Roman persecution, as well as the crusades, and continued to be spoken up
to the time of the Muslim conquest of the Mediterranean area.
Following the destruction of Jerusalem in 70 C.E.,
Rome crushed the Bar Kochba rebellion in 135 C.E. The Roman army destroyed anything
Jewish, especially religious scrolls and books, including their
Torah. This was followed by
the Catholic inquisitions in Europe, eradicating anything Jewish. The crusaders made fair game of
the Jews, ruthlessly destroying any vestiges of Hebrew writings.
Thus, between the suppression carried out by the
Romans and the later Crusades, any Hebrew copies of both Old and New
Testament writings were lost.
Only Greek copies survived.
Neither are there any original Hebrew Old Testaments manuscripts,
only copies of copies of copies.
An increasing number of competent Bible scholars now
agree with scholar Charles Cutler Torrey (Documents of the Primitive
Church) that the New Testament in whole or part was first written in
Hebrew and only later translated into Greek. (Write us for a list of renowned
Bible scholars who uphold an original Hebrew New Testament, as well as the
ministudy, Was the New Testament Originally Greek?)
In the September 12, 1986 issue of The Washington
Times, David Bivin notes that Yahshua, like His contemporaries, most
likely spoke Hebrew, Bivin, the director for the Jerusalem School for the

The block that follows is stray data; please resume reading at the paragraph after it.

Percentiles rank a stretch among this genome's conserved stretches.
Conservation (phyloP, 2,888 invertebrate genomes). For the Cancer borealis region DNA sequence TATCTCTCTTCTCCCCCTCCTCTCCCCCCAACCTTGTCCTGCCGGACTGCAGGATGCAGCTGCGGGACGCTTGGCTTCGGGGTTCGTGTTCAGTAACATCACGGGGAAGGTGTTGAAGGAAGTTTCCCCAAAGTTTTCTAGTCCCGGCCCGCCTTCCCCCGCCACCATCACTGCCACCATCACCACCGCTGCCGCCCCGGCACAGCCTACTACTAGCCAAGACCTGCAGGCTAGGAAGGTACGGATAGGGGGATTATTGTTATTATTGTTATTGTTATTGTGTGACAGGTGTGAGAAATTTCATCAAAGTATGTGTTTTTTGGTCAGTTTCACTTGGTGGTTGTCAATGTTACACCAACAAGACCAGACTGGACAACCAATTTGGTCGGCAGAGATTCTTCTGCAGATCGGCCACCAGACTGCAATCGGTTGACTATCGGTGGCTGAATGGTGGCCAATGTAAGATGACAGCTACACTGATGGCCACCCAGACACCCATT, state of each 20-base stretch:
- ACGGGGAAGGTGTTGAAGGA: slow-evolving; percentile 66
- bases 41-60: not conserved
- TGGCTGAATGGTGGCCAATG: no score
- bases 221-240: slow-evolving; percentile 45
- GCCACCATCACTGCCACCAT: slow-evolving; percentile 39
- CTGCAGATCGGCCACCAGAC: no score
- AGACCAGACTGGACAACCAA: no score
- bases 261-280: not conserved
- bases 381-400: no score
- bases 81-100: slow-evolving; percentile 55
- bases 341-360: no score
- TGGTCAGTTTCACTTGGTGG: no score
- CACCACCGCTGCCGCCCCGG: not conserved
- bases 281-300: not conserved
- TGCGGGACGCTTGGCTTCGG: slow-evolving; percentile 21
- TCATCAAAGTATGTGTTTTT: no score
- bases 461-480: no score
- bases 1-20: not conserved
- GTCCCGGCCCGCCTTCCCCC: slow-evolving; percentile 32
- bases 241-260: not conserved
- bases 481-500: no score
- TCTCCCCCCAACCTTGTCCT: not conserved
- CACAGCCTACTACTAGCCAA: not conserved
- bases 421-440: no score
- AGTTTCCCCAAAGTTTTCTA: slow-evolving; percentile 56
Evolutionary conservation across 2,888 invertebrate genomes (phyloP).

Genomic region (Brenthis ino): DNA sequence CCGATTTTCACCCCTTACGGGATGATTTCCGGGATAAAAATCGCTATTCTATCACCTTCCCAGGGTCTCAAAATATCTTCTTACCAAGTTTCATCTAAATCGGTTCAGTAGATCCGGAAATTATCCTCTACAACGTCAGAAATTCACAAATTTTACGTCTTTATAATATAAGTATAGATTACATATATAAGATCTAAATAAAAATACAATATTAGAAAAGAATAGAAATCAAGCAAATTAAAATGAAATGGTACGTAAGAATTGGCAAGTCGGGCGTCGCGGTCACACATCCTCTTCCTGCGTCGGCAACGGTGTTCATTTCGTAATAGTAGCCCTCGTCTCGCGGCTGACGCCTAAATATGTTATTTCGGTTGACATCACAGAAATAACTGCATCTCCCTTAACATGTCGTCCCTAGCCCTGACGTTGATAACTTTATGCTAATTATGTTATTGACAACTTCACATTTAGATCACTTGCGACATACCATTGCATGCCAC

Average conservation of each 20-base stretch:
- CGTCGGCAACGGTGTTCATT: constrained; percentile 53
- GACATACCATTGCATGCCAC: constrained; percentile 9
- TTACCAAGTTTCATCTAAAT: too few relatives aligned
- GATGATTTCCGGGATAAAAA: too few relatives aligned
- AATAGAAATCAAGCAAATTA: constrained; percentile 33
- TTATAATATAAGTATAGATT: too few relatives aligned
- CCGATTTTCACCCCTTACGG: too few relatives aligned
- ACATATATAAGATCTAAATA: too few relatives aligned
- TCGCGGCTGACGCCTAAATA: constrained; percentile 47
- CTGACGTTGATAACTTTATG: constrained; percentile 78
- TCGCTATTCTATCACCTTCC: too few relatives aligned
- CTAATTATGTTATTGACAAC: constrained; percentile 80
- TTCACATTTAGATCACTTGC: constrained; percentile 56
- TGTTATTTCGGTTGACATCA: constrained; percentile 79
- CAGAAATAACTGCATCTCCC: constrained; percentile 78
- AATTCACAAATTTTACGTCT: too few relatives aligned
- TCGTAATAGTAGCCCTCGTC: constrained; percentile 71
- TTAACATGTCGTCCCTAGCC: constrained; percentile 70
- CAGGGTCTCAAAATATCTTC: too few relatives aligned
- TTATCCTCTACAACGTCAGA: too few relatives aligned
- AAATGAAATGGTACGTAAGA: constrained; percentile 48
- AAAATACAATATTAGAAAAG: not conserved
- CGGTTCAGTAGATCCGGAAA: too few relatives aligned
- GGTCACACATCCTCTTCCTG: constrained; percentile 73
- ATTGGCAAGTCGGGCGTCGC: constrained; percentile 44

Study of the Gospels, also believes that the original account of Yahshua’s
life was written in Hebrew, not Greek of Aramaic. In addition, he and his Jerusalem
scholars agree that by considering the Evangels Hebraic, many textual
difficulties are cleared up, strongly suggesting that the Evangels were
first written in Hebrew.
Even Martin Luther recognized the Hebrew roots of the
New Testament. He wrote in
Tischreden, “Although the New Testament was written in Greek, it is
full of Hebraisms and Hebrew expressions. It has therefore been aptly said
that the Hebrews drink from the spring, the Greeks from the stream that
flows from it, and the Latins from the downstream pool” (translated by
Pinchas E. Lapide in Hebrew in the Church, p.10).
Where is the justification for changing the Savior’s
Name? Even in a Greek
context, there is no J or J sound in the Koine or in
any Greek dialect known. The
Greek New Testament of the Bible provides the basis for our present Latin
and English translations.
Obviously the J came from another source, as Greek has no
phonetic equivalent of the letter J in its 24 characters of the
alphabet. Neither does
Hebrew. The words judge,
journal, jack, jam, jet, jog, etc., likely would all be spelled beginning
with the Greek iota (English I) and would be pronounced as
“ee.” In English the letter
j would be replaced by the letter i. We would read iudge, iournal,
iack, iam, iet, iog, etc.
Some orthographers would prefer that these examples begin with
today’s letter y instead of i.
We cannot ignore the fact that there was no letter
J in ANY language until around the 15th century, and
therefore must conclude that the name “Jesus” never existed before 500
years ago. Let us not forget
that we read from a Hebrew Bible.
It is the account of Yahweh’s dealing with His people Israel. Yahweh spoke to a people who
understood Hebrew. Yahweh is
the Mighty One of the Hebrews.
Remember also that there was no Jew before the time of Abraham,
Isaac or Jacob. So the Sacred
Name is not Jewish.
The seeker of truth must not shy from the Hebrew
roots of true Biblical faith, for we are children of Abraham, a Hebrew
(Gen. 14:13). Hebrew means to